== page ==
Between March 1 and May 12, Spain recorded 43,295 more deaths than what would be considered normal for this time of the year, based on past mortality rates. This is up 52% from the expected deaths for the period.
The figure includes 27,302 confirmed fatalities from Covid-19, but there are an additional 15,993 deaths that show up on civil registries but are not recorded as coronavirus victims, even though many of them probably are.
On Wednesday, a system update with new data sent in by civil registries turned up 12,000 more excess deaths than were previously known. Of these, 7,300 were in Catalonia (mostly in Barcelona), 2,500 in the Madrid region and 800 in Castilla-La Mancha.
The excess fatality figures may also include deaths not directly caused by Covid-19
The Covid-19 death toll provided by the Health Ministry only counts cases where the deceased were tested for the virus. But there are infected people who died without getting tested, and who may have passed away outside a hospital – inside their homes or at care facilities – and do not show up in the official statistics.
But just how many are they?
The best estimates are provided by the civil registries, which send their figures to the Mortality Monitoring System (MoMo) run by the Carlos III Health Institute.
In late April, using consolidated data, there were over 185,000 deaths, compared with expected figures of around 145,000 to May. And that is despite the fact that the entire population had been mostly confined to their homes since March 15. Without these mobility restrictions, the death tally would be even higher.
Excess deaths are calculated using a mathematical model that provides the number of expected deaths under normal conditions. There are typically spikes during heat waves or flu season. But the coronavirus crisis is eclipsing all previous events.
The data provided by MoMo reveals that the excess deaths during the current crisis are not comparable to anything that has happened in the last two years. In the summer of 2018 there were around 700 excess deaths due to a heat wave, a 2% rise from the expected number. And in January 2019 there were approximately 3,000 excess deaths, very likely from the flu, up 4% from expected figures.
The excess death figures are suffering from reporting delays. One of the problems with regional civil registry records is that deaths are notified two to three days late. And during the coronavirus crisis, these time frames have become even longer. Also, some civil registries have not yet digitalized their records, which creates even greater delays. The present analysis takes this into account, and focuses on deaths that occurred until May 12.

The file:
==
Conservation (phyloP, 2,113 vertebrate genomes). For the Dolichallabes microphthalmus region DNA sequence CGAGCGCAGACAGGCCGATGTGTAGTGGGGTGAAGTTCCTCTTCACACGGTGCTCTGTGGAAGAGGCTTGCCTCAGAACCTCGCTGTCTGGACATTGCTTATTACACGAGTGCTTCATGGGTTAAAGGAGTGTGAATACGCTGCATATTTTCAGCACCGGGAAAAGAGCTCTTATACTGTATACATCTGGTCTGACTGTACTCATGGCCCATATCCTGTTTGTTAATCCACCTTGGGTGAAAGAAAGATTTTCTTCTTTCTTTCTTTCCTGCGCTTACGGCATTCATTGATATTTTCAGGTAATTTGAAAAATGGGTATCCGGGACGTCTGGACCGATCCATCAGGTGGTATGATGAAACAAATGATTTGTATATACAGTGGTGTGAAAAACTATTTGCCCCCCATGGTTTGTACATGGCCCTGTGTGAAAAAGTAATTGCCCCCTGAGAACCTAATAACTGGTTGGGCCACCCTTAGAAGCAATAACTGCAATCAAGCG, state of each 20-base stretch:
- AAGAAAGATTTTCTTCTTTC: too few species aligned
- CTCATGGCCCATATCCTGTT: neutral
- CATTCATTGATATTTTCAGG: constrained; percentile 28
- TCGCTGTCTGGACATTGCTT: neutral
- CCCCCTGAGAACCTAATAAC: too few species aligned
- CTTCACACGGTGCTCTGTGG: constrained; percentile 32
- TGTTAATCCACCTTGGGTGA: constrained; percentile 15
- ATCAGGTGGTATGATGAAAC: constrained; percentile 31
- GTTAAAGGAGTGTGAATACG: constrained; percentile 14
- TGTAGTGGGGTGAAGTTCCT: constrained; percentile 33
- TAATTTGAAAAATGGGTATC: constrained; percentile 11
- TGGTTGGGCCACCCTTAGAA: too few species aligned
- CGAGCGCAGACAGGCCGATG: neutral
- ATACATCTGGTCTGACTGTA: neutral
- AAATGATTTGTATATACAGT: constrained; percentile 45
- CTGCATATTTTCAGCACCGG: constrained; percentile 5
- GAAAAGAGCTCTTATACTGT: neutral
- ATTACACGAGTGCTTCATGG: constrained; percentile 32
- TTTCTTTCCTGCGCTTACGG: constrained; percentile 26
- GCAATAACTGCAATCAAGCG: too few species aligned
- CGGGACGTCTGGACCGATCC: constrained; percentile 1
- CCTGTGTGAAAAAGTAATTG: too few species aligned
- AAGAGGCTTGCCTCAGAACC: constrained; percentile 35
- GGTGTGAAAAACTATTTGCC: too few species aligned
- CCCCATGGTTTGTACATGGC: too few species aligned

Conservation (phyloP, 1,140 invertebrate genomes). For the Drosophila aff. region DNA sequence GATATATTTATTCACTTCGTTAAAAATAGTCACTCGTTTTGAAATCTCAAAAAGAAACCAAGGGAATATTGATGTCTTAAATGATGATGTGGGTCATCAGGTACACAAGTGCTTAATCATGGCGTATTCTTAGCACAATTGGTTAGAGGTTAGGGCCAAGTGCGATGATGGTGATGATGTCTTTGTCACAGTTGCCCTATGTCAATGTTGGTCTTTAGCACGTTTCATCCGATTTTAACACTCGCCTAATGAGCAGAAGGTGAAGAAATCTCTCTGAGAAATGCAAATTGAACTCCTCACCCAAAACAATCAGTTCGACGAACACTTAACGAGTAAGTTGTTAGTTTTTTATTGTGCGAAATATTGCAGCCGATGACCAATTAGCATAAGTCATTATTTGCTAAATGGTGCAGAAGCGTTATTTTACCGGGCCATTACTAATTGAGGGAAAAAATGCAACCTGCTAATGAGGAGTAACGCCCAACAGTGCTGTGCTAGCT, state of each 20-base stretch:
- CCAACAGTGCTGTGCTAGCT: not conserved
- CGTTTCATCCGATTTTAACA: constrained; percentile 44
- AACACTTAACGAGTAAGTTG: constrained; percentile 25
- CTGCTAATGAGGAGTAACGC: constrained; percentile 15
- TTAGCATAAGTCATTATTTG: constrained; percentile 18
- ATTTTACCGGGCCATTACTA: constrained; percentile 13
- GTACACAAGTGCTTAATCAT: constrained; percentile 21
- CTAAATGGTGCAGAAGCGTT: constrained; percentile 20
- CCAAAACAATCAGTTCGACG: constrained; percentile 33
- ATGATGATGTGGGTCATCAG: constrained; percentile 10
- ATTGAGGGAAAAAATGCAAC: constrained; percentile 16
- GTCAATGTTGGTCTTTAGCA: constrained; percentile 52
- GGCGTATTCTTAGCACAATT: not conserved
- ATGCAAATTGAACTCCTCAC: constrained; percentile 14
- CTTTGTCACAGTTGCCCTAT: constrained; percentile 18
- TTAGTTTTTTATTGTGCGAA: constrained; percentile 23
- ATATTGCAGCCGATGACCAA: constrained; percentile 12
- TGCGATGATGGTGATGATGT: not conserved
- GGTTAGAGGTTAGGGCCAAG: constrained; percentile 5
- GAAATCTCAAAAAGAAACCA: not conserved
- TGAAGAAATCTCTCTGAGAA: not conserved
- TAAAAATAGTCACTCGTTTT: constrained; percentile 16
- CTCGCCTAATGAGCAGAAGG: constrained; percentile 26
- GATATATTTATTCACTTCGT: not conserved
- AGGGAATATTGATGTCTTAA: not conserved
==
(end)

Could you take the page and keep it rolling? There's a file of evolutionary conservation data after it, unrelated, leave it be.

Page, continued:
Data collected by MoMo shows that the cost of the coronavirus crisis is not the same across Spain’s regions. Madrid and Castilla-La Mancha have registered twice as many deaths as expected. In Madrid, the figures on excess deaths suggest that over 6,000 people probably died from Covid-19 yet are not showing up in the official statistics.
In La Rioja, which recorded one of Spain’s first outbreaks, deaths were up 48% from expected figures in recent weeks. In Navarre there was a spike in deaths a week ago, up 56% from what would be considered normal. And in the Basque Country there were 40% more deaths than expected.
At the other end of the spectrum, the least affected regions are the Canary Islands, Murcia, Galicia and Andalusia, where observed deaths were less than 15% above the expected figure. The Valencia region recorded 1,197 deaths to April 10, around 20% more than expected.
Another factor to take into account is that the mathematical models for predicting deaths were not created for lockdown situations. These models probably factor in fatalities from events like car accidents, which are currently at historically low levels due to the confinement measures. This means that the number of deaths caused by Covid-19 could be even greater.
The excess fatality figures may also include deaths not directly caused by Covid-19, such as people who died of other causes when the health system was overstretched and could not provide the same kind of care as under normal conditions. Confinement measures and fear of going to the hospital may have also delayed ill people from visiting a doctor.
The true impact of the coronavirus on mortality will only be more precisely known at a future date, when it becomes possible to analyze registered deaths by various causes; the National Statistics Institute (INE) releases this information on an annual basis.
English version by Susana Urra.